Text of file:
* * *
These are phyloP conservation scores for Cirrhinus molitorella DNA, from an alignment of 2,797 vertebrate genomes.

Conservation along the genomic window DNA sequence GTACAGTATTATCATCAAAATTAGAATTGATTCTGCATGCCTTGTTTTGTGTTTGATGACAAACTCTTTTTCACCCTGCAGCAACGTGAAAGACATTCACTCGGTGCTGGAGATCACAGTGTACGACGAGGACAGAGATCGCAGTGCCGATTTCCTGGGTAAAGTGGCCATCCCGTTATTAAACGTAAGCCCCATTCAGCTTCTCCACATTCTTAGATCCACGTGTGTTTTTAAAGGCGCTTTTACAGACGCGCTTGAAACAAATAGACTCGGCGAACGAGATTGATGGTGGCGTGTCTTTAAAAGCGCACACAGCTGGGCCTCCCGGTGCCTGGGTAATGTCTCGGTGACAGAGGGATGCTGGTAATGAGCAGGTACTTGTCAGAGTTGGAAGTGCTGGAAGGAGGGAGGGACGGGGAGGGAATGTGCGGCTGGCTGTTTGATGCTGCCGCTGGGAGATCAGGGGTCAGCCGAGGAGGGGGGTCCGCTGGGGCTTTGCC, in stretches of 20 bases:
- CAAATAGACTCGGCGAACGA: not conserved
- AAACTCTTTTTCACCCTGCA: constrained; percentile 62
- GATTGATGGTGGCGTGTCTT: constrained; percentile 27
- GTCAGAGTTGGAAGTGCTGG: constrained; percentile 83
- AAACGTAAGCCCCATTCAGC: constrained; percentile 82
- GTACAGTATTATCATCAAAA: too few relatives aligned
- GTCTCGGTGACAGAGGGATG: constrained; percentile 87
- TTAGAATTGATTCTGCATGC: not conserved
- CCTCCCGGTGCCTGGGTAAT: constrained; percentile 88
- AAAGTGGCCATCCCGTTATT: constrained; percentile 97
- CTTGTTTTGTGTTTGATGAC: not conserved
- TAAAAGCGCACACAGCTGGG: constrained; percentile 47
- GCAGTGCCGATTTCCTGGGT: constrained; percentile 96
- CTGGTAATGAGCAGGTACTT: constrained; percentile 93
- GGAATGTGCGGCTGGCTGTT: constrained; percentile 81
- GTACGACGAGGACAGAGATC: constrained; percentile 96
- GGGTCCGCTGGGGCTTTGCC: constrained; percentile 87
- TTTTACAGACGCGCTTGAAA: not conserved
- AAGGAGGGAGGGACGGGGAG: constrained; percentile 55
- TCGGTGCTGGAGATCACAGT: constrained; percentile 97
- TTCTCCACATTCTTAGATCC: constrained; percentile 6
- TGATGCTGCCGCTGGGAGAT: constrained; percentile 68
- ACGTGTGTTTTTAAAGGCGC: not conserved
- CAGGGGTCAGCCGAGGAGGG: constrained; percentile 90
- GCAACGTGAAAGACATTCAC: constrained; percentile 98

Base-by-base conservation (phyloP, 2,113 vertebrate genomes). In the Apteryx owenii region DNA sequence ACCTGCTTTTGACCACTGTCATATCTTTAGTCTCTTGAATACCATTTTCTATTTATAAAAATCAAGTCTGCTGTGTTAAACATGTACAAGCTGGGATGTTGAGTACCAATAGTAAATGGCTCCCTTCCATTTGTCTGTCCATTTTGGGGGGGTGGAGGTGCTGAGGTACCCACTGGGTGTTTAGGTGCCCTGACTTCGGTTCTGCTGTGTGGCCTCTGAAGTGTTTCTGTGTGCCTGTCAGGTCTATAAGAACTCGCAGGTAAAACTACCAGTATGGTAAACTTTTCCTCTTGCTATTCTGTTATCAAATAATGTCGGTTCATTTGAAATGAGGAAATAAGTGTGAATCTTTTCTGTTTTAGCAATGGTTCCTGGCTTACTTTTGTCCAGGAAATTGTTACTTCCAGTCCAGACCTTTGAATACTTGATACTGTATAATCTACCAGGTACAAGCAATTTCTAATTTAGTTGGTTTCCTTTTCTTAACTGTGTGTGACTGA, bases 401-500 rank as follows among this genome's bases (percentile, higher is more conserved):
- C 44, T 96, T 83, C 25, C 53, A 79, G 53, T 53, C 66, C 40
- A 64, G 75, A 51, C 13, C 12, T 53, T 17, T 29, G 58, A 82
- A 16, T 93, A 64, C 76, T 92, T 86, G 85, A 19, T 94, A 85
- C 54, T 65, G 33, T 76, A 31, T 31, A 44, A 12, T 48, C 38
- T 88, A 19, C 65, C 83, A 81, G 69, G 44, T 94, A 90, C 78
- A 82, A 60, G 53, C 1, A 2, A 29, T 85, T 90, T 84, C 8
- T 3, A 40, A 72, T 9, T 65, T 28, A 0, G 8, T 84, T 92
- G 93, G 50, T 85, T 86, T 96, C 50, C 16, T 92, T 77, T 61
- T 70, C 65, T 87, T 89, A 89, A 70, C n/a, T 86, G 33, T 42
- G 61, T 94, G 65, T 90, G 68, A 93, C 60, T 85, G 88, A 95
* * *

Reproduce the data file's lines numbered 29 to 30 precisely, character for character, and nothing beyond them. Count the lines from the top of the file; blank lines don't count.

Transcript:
- C 44, T 96, T 83, C 25, C 53, A 79, G 53, T 53, C 66, C 40
- A 64, G 75, A 51, C 13, C 12, T 53, T 17, T 29, G 58, A 82